Regional framework for advocacy, communicatin and social mobilization
AbstractTuberculosis (TB) remains one of the most serious problems for health and development in the South-East Asia (SEA) Region of WHO. The Region has an estimated 4.88 million prevalent cases, an annual incidence of about 3.2 million TB cases and about half a million TB deaths, which equals one-third of the global burden of TB. Five of the Region's 11 Member States are among the 22 high-burden countries. Of the 3.6 million people living with the human immunodeficiency virus (HIV) in the Region, roughly half are estimated to be coinfected with TB. There are nearly 130 000 new MDR-TB cases each year. Extensively drug-resistant tuberculosis (XDR-TB) has been isolated in samples from six countries in the Region. Member States have varied socioeconomic and demographic profiles, leading to varied challenges faced in each country. Considerable progress is being made, but national TB control programmes still face uncertainties regarding sustainable financial and operational resources; limited technical and management capacity; and weak national laboratory networks and procurement and supply management mechanisms. These factors are slowing the planned expansion of interventions for TB-HIV and MDR-TB. Advocacy, communication and social mobilization (ACSM) activities are required to address each of these challenges. The target audience and the agency undertaking each activity will differ from country to country. Though funds are allocated for ACSM activities in TB budgets, their actual use is low. High-profile, well-designed and sustained ACSM campaigns are required in order to have a substantial impact. Thus, there is a need for a regional framework for ACSM that will provide strategic direction for such activities at the regional as well as country levels.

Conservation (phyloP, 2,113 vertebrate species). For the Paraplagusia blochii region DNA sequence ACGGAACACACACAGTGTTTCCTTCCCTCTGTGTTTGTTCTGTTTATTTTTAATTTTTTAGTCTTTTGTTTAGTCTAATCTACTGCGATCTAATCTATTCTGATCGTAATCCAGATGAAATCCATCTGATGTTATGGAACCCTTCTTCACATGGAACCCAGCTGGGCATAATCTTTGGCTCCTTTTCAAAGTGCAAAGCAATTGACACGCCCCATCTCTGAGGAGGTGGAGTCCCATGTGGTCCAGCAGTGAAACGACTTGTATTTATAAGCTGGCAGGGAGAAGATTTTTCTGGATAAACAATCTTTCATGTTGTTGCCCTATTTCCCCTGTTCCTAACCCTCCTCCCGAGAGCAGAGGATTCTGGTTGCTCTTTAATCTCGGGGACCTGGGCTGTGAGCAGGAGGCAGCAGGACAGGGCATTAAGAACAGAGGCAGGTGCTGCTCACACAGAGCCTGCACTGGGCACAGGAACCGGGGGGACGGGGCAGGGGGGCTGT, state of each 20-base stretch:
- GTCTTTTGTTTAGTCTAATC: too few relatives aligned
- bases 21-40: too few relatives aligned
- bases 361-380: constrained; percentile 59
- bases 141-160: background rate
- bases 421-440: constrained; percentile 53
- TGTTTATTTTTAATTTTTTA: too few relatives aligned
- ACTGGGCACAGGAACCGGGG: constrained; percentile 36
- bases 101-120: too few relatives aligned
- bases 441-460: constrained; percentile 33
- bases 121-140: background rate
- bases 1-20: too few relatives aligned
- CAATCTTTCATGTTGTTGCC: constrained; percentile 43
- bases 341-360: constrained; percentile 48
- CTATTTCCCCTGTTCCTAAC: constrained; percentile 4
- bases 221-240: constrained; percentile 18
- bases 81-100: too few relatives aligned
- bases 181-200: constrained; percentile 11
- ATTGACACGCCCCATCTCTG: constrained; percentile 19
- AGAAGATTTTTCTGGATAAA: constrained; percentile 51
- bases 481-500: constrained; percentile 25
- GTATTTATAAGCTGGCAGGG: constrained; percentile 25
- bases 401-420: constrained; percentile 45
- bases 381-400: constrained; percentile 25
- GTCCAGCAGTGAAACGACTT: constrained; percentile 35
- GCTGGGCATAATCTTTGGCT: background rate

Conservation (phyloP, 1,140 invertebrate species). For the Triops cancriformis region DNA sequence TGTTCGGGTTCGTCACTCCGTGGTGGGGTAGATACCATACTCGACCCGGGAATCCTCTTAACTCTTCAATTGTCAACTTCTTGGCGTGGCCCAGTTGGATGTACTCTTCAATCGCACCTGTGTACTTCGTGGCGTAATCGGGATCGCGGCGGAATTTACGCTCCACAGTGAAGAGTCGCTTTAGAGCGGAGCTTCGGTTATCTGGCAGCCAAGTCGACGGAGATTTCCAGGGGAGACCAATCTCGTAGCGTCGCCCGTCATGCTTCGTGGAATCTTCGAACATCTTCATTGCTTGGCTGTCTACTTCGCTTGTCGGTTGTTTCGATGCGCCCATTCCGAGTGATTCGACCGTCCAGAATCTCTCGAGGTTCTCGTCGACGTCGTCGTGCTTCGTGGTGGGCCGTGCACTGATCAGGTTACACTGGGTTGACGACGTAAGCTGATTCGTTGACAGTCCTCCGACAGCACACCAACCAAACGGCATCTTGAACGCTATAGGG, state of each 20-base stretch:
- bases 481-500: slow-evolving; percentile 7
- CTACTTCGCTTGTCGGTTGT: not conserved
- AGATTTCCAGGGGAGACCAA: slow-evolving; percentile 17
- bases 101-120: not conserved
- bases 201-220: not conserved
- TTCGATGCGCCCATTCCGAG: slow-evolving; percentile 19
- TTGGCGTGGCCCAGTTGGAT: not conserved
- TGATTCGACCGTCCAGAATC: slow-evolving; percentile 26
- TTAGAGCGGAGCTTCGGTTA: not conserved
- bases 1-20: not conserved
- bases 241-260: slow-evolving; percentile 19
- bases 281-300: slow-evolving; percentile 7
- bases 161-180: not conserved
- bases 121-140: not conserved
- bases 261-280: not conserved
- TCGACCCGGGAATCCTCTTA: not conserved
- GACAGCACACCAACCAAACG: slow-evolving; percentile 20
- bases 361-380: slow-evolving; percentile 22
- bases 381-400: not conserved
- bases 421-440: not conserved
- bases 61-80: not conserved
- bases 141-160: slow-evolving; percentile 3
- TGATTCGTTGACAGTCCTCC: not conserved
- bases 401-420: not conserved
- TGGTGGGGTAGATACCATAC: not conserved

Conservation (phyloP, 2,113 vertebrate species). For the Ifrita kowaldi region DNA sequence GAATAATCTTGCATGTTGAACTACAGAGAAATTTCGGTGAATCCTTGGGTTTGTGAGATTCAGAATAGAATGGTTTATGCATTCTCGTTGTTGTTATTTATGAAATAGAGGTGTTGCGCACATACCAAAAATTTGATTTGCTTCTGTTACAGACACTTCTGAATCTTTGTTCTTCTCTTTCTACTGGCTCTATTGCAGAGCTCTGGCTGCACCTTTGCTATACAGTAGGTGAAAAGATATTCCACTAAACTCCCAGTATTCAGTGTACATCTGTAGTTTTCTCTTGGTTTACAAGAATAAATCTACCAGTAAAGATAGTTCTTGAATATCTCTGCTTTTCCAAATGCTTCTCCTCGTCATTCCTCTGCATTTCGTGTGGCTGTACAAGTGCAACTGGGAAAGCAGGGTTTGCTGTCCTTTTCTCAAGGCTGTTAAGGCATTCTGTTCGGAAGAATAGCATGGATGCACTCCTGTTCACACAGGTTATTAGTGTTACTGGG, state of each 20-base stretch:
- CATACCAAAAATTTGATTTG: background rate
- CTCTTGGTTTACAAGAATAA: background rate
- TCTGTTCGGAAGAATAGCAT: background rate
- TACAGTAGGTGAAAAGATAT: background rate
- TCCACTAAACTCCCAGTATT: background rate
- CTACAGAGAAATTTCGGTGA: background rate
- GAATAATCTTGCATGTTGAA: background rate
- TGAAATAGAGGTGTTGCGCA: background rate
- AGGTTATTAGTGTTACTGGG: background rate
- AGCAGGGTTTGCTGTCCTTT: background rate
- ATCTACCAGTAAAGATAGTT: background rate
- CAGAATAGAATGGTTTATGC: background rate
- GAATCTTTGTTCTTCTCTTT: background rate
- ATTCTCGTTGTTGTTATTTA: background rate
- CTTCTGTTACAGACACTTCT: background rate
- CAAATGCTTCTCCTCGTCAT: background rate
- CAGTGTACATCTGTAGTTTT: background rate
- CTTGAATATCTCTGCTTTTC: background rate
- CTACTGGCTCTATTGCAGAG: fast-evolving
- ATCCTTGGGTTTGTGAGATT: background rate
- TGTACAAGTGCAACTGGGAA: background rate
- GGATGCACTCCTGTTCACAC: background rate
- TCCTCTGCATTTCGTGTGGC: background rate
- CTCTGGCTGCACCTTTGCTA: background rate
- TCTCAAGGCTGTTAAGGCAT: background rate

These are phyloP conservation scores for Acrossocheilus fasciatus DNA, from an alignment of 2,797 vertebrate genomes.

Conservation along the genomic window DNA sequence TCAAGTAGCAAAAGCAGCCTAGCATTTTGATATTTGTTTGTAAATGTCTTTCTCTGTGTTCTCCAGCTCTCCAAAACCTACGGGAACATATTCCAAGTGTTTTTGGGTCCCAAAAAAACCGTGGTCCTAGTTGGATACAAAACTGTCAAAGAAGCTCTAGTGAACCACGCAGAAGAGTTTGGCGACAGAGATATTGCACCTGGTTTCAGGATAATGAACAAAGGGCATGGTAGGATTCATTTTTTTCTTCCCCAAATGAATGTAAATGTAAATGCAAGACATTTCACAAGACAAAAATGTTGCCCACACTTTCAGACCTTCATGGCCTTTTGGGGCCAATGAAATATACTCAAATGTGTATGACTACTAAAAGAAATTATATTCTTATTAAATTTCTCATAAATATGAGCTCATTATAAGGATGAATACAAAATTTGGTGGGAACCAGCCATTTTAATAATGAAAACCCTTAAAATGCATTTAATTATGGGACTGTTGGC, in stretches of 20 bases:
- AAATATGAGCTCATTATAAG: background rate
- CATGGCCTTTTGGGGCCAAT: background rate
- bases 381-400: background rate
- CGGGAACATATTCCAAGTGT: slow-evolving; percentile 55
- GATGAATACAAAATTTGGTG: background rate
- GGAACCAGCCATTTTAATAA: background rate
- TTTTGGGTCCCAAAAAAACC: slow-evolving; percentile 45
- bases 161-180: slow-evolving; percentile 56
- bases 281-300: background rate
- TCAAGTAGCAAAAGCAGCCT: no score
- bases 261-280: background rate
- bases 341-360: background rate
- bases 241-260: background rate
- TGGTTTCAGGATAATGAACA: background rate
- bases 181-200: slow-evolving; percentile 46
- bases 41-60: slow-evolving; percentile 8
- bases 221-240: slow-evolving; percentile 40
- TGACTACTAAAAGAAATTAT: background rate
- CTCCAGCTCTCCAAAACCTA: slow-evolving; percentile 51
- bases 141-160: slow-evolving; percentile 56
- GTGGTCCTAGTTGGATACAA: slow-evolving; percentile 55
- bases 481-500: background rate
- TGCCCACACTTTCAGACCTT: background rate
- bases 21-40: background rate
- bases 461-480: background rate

World Health Organization, Regional Office for South-East Asia. (2011). Regional framework for advocacy, communicatin and social mobilization. WHO Regional Office for South-East Asia. https://apps.who.int/iris/handle/10665/205747